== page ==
Electronics: Many donation and recycling options

Day 132 – The first personal computer was officially announced in 1957 and cost $55,000. Today, that dollar amount would be equivalent to $460,000. So, it’s crazy to think how inexpensive computers have become. They are so inexpensive that they have become disposable. Apple considers a computer over five years old to be “vintage”. Sadly, with as quickly as technology is advancing, it’s probably more like two to three years before your electronic device is outdated. So, what do we do with all that technology, when something new and better comes along?

For the electronics that are still working, there are places that will use them.

  1. Free Geek – FreeGeek Chicago is a not-for-profit community organization that recycles used computers and parts to provide functional computers, education, internet access and job skills training to those who want them.
  2. The Assistive Technology Exchange Network (ATEN) – ATEN refurbishes and recycles donated computers and distributes them to individuals with disabilities.

There are many other organizations that take usable electronics. Please let me know if you have a favorite organization and I’ll be sure to add them to the list.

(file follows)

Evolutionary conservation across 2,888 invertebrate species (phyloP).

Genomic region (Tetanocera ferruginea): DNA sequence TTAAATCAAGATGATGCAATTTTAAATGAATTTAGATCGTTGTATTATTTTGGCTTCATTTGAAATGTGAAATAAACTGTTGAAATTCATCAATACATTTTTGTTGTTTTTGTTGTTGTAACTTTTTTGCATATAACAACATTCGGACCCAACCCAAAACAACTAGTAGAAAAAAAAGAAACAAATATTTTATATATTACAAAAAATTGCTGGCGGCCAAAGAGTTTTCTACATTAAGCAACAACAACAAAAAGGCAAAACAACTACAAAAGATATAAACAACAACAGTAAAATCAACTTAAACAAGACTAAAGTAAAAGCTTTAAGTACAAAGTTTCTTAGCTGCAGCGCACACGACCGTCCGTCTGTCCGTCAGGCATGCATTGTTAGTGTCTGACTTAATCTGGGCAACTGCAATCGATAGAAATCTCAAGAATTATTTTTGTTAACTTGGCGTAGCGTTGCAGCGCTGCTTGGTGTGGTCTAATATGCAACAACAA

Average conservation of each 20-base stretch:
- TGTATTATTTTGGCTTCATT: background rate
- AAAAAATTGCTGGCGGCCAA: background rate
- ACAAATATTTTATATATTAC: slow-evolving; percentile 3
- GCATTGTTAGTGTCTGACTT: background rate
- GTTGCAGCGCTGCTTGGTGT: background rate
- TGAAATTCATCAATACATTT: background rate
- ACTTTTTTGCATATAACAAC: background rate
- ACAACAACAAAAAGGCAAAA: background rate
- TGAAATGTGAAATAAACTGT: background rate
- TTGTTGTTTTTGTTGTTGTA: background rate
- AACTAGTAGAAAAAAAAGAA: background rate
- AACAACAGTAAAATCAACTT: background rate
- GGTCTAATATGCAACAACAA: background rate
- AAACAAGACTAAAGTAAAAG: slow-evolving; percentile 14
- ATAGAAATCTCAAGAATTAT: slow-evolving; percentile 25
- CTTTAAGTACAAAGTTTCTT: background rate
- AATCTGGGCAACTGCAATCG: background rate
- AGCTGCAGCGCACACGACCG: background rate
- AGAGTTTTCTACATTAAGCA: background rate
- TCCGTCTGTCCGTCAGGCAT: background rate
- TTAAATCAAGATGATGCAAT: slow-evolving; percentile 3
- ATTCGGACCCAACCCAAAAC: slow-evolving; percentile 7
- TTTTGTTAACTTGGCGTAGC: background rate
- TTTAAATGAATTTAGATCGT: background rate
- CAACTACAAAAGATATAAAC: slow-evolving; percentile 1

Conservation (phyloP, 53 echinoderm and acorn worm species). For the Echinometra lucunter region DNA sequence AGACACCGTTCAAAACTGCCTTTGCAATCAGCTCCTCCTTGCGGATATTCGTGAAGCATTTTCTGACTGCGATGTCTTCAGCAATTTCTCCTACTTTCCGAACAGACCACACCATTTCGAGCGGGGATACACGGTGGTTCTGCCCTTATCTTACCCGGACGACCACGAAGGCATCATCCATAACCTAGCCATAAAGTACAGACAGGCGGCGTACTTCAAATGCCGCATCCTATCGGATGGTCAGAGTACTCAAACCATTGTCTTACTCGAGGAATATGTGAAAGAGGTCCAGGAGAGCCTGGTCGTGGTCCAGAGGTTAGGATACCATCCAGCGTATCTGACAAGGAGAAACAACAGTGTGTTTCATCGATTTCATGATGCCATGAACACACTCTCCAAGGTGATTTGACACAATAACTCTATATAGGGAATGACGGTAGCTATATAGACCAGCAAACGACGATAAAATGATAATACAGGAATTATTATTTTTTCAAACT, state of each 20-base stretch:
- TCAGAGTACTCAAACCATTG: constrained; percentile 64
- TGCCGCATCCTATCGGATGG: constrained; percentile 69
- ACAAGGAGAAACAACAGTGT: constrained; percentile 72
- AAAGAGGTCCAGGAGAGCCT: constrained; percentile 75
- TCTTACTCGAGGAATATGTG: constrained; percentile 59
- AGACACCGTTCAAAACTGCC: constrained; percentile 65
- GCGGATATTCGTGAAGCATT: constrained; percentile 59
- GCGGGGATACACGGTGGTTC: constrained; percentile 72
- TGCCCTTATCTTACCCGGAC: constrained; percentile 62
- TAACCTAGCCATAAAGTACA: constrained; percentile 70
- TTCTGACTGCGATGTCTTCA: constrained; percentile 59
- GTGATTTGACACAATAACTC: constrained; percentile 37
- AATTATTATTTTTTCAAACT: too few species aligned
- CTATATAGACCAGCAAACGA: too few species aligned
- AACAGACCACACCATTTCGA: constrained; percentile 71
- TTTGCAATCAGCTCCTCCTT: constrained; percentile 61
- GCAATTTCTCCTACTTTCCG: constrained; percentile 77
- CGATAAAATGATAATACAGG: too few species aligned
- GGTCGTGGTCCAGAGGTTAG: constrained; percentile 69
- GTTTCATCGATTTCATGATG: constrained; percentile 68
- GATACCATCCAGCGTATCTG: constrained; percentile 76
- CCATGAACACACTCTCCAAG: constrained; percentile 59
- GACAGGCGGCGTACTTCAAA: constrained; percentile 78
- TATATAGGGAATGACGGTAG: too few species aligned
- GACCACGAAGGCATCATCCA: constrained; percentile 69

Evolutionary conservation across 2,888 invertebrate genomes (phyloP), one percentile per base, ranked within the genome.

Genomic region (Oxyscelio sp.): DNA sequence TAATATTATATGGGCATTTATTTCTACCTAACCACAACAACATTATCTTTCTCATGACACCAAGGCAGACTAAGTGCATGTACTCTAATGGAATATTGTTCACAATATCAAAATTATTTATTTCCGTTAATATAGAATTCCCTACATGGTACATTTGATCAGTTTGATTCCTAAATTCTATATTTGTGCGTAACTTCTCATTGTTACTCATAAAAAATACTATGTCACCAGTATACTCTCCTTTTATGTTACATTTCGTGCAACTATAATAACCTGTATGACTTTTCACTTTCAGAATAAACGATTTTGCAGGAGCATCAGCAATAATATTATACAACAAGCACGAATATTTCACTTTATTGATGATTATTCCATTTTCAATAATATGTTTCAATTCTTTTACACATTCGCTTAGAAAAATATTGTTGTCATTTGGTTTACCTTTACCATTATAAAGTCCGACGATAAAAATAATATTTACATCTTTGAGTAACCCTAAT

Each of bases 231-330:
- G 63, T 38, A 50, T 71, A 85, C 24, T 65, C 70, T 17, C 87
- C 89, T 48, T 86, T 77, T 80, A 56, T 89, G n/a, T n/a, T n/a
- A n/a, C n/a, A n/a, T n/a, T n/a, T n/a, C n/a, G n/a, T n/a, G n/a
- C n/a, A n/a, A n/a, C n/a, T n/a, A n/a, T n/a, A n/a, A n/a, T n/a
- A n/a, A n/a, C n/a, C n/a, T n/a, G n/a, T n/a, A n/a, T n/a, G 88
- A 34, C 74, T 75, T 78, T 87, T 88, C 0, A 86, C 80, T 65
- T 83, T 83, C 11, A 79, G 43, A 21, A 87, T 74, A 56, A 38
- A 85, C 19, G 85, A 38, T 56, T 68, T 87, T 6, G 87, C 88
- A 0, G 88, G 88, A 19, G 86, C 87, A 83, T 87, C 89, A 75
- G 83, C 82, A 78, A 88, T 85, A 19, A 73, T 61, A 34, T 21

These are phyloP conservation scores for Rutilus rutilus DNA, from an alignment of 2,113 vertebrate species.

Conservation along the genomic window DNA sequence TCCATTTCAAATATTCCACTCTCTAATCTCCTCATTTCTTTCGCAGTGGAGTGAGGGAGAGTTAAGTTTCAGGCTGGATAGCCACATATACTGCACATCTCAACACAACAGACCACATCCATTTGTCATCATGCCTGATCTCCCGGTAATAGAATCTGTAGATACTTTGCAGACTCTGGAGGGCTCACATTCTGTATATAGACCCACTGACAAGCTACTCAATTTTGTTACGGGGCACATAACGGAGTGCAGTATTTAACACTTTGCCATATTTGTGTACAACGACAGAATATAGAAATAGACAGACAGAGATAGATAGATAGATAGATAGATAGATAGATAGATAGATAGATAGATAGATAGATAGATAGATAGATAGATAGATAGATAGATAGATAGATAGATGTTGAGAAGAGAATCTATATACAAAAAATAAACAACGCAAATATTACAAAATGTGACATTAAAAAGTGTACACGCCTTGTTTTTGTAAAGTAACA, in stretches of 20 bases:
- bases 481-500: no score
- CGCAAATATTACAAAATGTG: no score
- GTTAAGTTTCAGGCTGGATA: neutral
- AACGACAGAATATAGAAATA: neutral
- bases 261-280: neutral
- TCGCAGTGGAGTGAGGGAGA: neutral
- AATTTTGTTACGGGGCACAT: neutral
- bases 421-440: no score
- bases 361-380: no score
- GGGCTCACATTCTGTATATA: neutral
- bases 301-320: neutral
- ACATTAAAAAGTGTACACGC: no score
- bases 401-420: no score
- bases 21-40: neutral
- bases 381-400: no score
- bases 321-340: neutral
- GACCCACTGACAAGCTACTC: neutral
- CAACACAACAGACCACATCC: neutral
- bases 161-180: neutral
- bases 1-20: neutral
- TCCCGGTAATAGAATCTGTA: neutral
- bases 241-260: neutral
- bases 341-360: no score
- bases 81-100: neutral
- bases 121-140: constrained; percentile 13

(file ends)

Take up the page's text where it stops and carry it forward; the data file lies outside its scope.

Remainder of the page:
Electronics that may or may not work

  1. Best Buy
  2. Chicago Electronic Recycling Program
  3. Ecocell

Once, again there are countless companies and municipalities that will take and recycle your unusable electronics. Some charge a fee, while others do not. The ones I listed here are free of charge.

Many companies have their own take back programs and trade in programs. Apple allows you to trade in old devices for credit toward new devices. Hewlett-Packard also has a recycling program. Check to see if the company that made your device has a take back program, as well.

So, the trash can is never an option when it comes to your outdated and broken electronics. There is always someone willing to take it off your hands.

Tomorrow, recycling options for mattresses.